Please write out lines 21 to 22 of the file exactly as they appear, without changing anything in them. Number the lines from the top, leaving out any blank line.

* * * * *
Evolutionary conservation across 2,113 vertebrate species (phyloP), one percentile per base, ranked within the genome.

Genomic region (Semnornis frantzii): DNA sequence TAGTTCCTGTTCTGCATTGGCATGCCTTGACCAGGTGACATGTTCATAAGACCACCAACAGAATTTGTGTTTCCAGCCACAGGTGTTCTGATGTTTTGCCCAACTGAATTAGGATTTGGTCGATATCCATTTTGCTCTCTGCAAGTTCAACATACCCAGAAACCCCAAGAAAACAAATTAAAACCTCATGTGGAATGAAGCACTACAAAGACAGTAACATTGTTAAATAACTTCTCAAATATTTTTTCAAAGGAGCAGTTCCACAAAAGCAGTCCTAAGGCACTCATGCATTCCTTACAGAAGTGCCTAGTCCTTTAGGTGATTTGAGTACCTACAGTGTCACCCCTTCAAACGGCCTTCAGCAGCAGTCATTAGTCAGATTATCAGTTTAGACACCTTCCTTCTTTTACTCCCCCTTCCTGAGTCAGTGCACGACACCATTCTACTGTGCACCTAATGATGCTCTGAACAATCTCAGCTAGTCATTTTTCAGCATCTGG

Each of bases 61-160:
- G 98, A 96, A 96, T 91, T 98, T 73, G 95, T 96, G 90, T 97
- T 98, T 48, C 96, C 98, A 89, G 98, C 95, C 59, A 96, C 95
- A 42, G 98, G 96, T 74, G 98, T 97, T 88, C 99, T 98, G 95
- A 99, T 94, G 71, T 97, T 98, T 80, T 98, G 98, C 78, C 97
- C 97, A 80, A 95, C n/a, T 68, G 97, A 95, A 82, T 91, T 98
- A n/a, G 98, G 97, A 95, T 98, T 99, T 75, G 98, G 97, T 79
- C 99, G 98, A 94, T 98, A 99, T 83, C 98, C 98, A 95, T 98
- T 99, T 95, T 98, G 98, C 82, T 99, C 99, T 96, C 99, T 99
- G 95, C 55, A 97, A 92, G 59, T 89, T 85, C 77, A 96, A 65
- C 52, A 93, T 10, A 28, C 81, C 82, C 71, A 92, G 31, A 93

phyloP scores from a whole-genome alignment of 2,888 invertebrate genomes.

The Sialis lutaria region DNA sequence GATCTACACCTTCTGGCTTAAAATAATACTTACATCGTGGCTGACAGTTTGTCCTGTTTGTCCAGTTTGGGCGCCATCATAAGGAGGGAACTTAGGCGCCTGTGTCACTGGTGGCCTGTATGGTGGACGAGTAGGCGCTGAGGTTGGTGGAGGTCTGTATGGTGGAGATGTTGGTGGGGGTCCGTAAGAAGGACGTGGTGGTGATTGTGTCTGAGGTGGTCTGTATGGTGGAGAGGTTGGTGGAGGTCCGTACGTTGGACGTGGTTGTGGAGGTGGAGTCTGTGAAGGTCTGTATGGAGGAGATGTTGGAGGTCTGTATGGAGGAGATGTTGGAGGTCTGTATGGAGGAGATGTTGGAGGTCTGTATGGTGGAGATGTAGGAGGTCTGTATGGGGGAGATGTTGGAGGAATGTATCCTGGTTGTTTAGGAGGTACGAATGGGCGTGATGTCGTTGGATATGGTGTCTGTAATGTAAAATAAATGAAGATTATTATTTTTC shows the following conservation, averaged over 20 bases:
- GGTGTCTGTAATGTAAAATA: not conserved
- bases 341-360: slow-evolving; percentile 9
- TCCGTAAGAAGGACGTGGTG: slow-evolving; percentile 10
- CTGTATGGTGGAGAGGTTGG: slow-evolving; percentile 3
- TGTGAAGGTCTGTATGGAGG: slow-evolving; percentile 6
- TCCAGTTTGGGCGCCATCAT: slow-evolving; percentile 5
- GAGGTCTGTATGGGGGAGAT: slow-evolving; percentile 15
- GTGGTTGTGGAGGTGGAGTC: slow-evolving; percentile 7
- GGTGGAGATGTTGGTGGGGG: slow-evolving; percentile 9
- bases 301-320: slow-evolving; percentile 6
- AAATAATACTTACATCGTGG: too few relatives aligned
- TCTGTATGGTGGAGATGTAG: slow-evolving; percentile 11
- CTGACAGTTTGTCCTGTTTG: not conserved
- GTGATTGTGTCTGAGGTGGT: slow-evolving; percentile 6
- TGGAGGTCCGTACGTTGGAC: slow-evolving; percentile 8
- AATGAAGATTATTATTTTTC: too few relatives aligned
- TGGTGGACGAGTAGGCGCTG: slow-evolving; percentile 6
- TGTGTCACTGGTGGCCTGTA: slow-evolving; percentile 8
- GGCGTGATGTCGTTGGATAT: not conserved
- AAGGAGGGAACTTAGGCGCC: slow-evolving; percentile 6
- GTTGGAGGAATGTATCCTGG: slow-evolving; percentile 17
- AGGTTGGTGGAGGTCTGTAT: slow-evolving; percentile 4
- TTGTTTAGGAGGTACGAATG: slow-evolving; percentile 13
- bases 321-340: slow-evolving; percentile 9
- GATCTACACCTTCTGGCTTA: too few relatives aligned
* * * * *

- TCCAGTTTGGGCGCCATCAT: slow-evolving; percentile 5
- GAGGTCTGTATGGGGGAGAT: slow-evolving; percentile 15